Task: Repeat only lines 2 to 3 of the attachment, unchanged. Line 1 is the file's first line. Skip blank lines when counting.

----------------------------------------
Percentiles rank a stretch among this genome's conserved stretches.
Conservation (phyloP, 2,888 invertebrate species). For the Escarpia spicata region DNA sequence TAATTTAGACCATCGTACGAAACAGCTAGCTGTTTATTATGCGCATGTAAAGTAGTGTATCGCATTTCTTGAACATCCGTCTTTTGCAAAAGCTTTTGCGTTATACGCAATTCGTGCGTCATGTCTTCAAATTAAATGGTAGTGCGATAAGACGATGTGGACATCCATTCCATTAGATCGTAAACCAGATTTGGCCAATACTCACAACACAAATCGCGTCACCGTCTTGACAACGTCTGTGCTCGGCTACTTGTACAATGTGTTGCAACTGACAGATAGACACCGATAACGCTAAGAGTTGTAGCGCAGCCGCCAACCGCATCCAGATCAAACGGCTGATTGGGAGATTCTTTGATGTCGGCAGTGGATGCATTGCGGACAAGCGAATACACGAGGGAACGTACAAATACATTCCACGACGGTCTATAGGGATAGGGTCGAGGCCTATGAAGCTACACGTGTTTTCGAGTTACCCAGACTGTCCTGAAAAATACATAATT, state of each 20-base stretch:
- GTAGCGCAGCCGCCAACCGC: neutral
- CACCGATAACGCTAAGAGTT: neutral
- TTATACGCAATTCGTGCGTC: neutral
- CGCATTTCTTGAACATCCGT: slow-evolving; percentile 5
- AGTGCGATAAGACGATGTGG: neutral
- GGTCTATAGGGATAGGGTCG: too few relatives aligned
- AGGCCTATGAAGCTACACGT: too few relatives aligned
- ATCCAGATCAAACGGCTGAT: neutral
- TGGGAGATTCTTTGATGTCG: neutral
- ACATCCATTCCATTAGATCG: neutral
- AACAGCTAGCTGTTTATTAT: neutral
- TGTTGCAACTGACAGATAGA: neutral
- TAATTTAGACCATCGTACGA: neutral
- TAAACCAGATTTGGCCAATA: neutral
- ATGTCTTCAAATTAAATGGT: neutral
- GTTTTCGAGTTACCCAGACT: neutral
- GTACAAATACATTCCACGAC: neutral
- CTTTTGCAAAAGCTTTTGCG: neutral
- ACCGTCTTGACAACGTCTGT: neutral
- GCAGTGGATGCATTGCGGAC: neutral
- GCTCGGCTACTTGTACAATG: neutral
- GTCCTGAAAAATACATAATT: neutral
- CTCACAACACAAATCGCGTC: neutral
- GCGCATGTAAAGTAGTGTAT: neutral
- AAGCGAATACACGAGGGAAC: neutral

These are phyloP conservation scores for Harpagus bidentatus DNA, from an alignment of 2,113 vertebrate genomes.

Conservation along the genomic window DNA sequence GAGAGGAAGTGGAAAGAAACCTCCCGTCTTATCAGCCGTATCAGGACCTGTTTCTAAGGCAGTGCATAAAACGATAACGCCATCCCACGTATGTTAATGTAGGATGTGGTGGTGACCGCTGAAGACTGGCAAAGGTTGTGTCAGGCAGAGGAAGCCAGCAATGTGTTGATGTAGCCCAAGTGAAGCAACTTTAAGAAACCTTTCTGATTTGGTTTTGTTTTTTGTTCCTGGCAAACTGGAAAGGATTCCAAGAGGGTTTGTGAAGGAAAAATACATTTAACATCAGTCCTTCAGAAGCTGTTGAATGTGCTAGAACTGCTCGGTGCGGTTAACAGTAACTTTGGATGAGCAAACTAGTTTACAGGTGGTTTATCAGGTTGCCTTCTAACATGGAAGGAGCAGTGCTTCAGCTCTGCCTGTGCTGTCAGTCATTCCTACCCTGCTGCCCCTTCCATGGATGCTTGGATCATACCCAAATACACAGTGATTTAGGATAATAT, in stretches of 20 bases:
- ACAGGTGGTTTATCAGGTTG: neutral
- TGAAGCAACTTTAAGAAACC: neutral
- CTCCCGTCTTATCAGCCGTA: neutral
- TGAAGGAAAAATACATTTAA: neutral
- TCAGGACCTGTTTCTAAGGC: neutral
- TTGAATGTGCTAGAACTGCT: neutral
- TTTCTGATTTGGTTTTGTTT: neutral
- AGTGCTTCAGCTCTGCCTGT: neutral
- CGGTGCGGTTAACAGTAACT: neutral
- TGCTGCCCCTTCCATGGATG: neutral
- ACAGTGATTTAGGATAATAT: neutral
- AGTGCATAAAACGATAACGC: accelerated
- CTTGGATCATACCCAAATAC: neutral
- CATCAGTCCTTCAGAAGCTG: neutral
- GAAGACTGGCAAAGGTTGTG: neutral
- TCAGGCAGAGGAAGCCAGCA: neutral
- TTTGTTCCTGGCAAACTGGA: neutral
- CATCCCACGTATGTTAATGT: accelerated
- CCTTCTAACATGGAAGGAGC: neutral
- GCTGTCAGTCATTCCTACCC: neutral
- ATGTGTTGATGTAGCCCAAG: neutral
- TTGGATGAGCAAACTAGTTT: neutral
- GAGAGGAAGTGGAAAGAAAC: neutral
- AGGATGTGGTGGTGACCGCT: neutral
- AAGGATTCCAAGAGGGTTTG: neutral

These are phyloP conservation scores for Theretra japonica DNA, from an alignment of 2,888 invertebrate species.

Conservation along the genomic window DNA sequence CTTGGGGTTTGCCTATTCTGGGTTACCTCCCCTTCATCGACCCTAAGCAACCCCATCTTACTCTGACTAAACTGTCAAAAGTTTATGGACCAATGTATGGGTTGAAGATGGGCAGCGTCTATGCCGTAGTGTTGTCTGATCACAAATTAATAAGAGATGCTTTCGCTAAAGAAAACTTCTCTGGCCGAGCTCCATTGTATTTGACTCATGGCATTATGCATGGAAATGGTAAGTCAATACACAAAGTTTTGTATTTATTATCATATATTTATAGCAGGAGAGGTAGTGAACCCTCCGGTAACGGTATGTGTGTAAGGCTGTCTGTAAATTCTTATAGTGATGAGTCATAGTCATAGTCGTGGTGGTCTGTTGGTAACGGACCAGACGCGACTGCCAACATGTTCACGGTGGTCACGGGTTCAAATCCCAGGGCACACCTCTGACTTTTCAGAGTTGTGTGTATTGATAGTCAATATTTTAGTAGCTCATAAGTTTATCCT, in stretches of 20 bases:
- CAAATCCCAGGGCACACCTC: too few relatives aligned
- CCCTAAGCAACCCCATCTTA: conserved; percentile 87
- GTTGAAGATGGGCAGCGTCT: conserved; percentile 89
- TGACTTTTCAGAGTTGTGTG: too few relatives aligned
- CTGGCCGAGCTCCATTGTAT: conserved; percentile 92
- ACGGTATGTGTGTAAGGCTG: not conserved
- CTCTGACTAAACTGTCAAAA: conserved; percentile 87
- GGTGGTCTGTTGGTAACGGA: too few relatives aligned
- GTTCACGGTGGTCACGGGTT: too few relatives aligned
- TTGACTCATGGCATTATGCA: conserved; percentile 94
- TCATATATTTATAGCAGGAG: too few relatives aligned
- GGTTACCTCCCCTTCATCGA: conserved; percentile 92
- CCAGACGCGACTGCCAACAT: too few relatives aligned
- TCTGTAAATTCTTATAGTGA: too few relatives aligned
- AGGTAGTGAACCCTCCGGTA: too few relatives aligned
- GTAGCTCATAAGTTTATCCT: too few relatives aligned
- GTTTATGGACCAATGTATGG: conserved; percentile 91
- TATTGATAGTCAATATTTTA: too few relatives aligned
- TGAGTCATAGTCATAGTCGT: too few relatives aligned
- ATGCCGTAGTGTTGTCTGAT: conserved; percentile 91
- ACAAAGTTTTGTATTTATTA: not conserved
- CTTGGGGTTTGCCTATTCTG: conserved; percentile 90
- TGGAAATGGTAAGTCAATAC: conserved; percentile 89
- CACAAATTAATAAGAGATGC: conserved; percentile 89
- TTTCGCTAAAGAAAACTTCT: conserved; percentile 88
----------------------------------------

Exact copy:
Conservation (phyloP, 2,888 invertebrate species). For the Escarpia spicata region DNA sequence TAATTTAGACCATCGTACGAAACAGCTAGCTGTTTATTATGCGCATGTAAAGTAGTGTATCGCATTTCTTGAACATCCGTCTTTTGCAAAAGCTTTTGCGTTATACGCAATTCGTGCGTCATGTCTTCAAATTAAATGGTAGTGCGATAAGACGATGTGGACATCCATTCCATTAGATCGTAAACCAGATTTGGCCAATACTCACAACACAAATCGCGTCACCGTCTTGACAACGTCTGTGCTCGGCTACTTGTACAATGTGTTGCAACTGACAGATAGACACCGATAACGCTAAGAGTTGTAGCGCAGCCGCCAACCGCATCCAGATCAAACGGCTGATTGGGAGATTCTTTGATGTCGGCAGTGGATGCATTGCGGACAAGCGAATACACGAGGGAACGTACAAATACATTCCACGACGGTCTATAGGGATAGGGTCGAGGCCTATGAAGCTACACGTGTTTTCGAGTTACCCAGACTGTCCTGAAAAATACATAATT, state of each 20-base stretch:
- GTAGCGCAGCCGCCAACCGC: neutral